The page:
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Till 1932 the island was situated in the Zuiderzee, afterwards (because of completing the Afsluitdijk, the enclosing dyke) in the IJsselmeer. In 1942 a large part of the former Zuiderzee was reclaimed, wich meant that Schokland ceased being an island and could be reached from all sides via the former sea floor.
By the early 19th century a harbour was built in the north of the island, protected by two piers. In 1838 the harbour was totally renewed and offered place to more than 300 fishing boats.
After the evacuation of the island in 1859, the harbour still was in service. A few harbour masters were in charge of the harbour activities. During bad weather fishermen took shelter for storms and fish was being traded.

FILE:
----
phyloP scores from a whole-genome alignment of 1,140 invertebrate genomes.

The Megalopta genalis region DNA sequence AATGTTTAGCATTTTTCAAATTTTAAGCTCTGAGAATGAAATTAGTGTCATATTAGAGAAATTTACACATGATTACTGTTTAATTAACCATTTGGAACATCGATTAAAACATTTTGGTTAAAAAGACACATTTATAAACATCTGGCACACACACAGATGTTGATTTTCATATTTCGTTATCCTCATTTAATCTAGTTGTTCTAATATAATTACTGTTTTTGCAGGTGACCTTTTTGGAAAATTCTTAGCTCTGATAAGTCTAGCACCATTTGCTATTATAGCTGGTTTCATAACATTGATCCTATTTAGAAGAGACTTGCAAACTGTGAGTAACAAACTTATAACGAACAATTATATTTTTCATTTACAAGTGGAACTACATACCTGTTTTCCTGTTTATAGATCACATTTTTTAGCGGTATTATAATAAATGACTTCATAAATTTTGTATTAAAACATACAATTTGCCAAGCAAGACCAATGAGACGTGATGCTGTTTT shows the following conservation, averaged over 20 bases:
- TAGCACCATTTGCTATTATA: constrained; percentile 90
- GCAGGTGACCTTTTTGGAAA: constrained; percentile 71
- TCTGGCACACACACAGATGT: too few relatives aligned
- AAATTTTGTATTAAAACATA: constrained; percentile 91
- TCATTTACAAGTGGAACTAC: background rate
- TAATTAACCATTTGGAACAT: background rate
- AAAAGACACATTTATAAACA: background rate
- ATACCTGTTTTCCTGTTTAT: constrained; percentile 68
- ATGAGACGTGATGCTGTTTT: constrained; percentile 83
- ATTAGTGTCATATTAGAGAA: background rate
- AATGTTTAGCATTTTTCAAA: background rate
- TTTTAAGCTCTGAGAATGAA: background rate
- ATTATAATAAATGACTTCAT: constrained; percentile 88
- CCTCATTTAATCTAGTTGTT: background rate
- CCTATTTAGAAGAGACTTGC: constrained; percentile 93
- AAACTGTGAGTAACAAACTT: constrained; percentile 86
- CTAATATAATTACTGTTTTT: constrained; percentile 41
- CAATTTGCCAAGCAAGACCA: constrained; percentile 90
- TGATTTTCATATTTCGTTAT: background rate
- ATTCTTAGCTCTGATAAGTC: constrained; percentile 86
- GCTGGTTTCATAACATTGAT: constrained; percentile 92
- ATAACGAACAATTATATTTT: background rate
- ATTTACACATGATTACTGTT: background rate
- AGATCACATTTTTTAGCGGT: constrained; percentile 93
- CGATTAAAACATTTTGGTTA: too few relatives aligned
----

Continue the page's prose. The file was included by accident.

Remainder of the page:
Between 1915 and 1932 a fish auction was near the harbour. Fish was being bought from the fishermen and shipped to the mainland.
After the reclamation of the Noordoostpolder the harbour lost its function and was demolished for a large part.
The former island is now a museum and the piers of the harbour have been reconstructed, as seen on the panorama. Schokland was added to the UNESCO World Heritage List in 1995.